RUSSIA-GEORGIA: Russian lawmakers have urged President Dmitri Medvedev to recognize two
breakaway Georgian regions as independent states -- a move likely to
further strain Moscow's relations with the West.
The upper and lower houses of Russia's parliament passed a resolution unanimously today (Monday) calling for recognition of South Ossetia and Abkhazia.
The resolution is not legally binding. It is up to Mr. Medvedev to make the final call on diplomatic recognition of the two breakaway regions.
The speaker of the upper house, Sergei Mironov, says South Ossetia and Abkhazia have a right to independence.
ISRAEL-PALESTINIANS: Israeli officials have released 198 Palestinian prisoners, just hours before a visit by U.S. Secretary of State Condoleezza Rice.
Rice is to hold meetings in Jerusalem and Tel Aviv today (Monday) on peace negotiations between Israel and the Palestinians. Tuesday, she will travel to Ramallah in the West Bank for more talks.
Some of the prisoners kissed the ground outside Olef Prison after being released today. They were then driven to a Palestinian checkpoint near the city of Ramallah. Palestinian President Mahmoud Abbas is due to host them at a formal celebration later in the day.
PAKISTAN-TALIBAN: Pakistan says it has banned a key Taliban group after the militants
claimed responsibility for a twin suicide bombing last week that killed
at least 64 people.
Interior Ministry chief Rehman Malik announced the decision (against Tehrik-e-Taliban Pakistan) today (Monday), a day after Pakistani officials rejected a Taliban cease-fire in Bajaur, a tribal region along the Afghan border.
Pakistani security forces have been fighting Taliban and al-Qaida-linked militants in Bajaur and other tribal regions on the Afghan border for weeks. More than 500 militants and 22 soldiers have been killed in the offensive and thousands more people displaced.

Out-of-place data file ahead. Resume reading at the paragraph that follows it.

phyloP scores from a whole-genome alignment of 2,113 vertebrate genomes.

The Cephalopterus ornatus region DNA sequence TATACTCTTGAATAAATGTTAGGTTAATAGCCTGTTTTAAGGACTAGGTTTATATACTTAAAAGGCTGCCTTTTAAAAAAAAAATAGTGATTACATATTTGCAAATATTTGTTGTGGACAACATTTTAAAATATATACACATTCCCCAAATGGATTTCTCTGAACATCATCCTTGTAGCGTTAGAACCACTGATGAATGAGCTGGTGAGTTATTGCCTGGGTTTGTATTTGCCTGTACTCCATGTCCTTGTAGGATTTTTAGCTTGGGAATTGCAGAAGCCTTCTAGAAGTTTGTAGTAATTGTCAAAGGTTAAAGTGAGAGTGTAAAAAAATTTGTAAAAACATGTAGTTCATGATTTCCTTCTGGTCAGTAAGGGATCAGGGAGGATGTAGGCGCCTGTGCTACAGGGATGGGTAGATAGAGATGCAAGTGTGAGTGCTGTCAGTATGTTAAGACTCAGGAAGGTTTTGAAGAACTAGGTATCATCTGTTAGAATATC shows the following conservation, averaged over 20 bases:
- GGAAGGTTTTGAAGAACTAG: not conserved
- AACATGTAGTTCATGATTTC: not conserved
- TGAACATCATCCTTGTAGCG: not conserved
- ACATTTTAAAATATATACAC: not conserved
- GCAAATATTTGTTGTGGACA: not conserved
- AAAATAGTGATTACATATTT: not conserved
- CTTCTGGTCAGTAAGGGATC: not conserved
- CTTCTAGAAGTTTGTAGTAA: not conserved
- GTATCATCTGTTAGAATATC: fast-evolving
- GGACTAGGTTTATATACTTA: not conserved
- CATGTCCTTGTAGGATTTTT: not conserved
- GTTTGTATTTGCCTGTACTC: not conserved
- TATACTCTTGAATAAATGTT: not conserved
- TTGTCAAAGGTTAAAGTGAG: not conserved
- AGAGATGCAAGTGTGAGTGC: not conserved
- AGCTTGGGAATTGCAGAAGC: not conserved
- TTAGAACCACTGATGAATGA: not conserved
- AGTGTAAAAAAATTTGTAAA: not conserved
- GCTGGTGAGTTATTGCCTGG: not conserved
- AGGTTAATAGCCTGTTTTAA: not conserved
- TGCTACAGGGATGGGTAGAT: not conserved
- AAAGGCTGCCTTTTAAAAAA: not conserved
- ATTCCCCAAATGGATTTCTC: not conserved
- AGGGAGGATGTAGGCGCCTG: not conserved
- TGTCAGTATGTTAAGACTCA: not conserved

THAILAND-THAKSIN: Prosecutors in Thailand asked the Supreme Court today (Monday) to seize two-point-two billion dollars in cash and assets belonging to former Prime Minister Thaksin Shinawatra and his family.
The prosecutors alleged that the assets were gained in part through corruption during Mr. Thaksin's five years in office. He was ousted in a military coup in 2006.
Mr. Thaksin and his family members have denied any wrong-doing. He is currently in exile in Britain.
Last week, Thai Prime Minister Samak Sundaravej said Mr. Thaksin Shinawatra and his wife could keep their diplomatic passports despite having fled to Britain to avoid corruption charges.
US POLITICS: The U.S. Democratic Party's National Convention opens later today (Monday)
in Denver, Colorado, where the first-ever African-American candidate
will accept his party's nomination for president of the United States.
The convention consists of four days of rallies, speeches and meetings, capped by Thursday's acceptance speech by Illinois Senator Barack Obama.
The Republican Party holds its national convention next week.